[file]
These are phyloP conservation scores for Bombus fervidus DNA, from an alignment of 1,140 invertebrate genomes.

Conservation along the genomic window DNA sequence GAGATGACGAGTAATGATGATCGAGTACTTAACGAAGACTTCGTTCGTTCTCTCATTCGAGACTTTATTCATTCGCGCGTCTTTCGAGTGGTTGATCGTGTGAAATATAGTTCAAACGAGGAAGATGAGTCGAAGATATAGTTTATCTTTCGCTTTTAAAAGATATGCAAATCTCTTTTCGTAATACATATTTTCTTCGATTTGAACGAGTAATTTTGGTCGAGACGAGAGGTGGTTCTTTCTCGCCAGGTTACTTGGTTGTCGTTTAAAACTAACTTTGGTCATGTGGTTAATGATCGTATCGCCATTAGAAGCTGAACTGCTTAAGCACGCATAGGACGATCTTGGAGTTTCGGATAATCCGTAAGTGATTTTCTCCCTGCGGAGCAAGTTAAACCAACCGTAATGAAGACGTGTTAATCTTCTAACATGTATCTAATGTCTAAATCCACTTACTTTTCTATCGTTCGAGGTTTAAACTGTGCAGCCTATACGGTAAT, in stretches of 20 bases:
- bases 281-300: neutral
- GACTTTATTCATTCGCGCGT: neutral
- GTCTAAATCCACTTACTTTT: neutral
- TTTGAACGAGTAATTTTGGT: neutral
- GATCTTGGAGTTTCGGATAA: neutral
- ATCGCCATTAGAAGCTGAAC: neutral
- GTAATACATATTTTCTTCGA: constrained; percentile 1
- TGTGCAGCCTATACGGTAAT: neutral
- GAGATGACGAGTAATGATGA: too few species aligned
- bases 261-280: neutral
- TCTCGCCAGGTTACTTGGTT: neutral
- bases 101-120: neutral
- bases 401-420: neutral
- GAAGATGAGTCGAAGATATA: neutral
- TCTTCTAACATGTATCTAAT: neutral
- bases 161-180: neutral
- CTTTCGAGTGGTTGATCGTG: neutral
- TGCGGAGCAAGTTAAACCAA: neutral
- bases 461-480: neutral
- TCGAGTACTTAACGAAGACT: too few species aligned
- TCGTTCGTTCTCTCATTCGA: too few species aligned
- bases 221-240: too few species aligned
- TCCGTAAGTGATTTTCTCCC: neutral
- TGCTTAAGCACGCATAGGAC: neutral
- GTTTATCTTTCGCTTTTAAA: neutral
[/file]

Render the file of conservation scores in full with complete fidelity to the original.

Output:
These are phyloP conservation scores for Bombus fervidus DNA, from an alignment of 1,140 invertebrate genomes.

Conservation along the genomic window DNA sequence GAGATGACGAGTAATGATGATCGAGTACTTAACGAAGACTTCGTTCGTTCTCTCATTCGAGACTTTATTCATTCGCGCGTCTTTCGAGTGGTTGATCGTGTGAAATATAGTTCAAACGAGGAAGATGAGTCGAAGATATAGTTTATCTTTCGCTTTTAAAAGATATGCAAATCTCTTTTCGTAATACATATTTTCTTCGATTTGAACGAGTAATTTTGGTCGAGACGAGAGGTGGTTCTTTCTCGCCAGGTTACTTGGTTGTCGTTTAAAACTAACTTTGGTCATGTGGTTAATGATCGTATCGCCATTAGAAGCTGAACTGCTTAAGCACGCATAGGACGATCTTGGAGTTTCGGATAATCCGTAAGTGATTTTCTCCCTGCGGAGCAAGTTAAACCAACCGTAATGAAGACGTGTTAATCTTCTAACATGTATCTAATGTCTAAATCCACTTACTTTTCTATCGTTCGAGGTTTAAACTGTGCAGCCTATACGGTAAT, in stretches of 20 bases:
- bases 281-300: neutral
- GACTTTATTCATTCGCGCGT: neutral
- GTCTAAATCCACTTACTTTT: neutral
- TTTGAACGAGTAATTTTGGT: neutral
- GATCTTGGAGTTTCGGATAA: neutral
- ATCGCCATTAGAAGCTGAAC: neutral
- GTAATACATATTTTCTTCGA: constrained; percentile 1
- TGTGCAGCCTATACGGTAAT: neutral
- GAGATGACGAGTAATGATGA: too few species aligned
- bases 261-280: neutral
- TCTCGCCAGGTTACTTGGTT: neutral
- bases 101-120: neutral
- bases 401-420: neutral
- GAAGATGAGTCGAAGATATA: neutral
- TCTTCTAACATGTATCTAAT: neutral
- bases 161-180: neutral
- CTTTCGAGTGGTTGATCGTG: neutral
- TGCGGAGCAAGTTAAACCAA: neutral
- bases 461-480: neutral
- TCGAGTACTTAACGAAGACT: too few species aligned
- TCGTTCGTTCTCTCATTCGA: too few species aligned
- bases 221-240: too few species aligned
- TCCGTAAGTGATTTTCTCCC: neutral
- TGCTTAAGCACGCATAGGAC: neutral
- GTTTATCTTTCGCTTTTAAA: neutral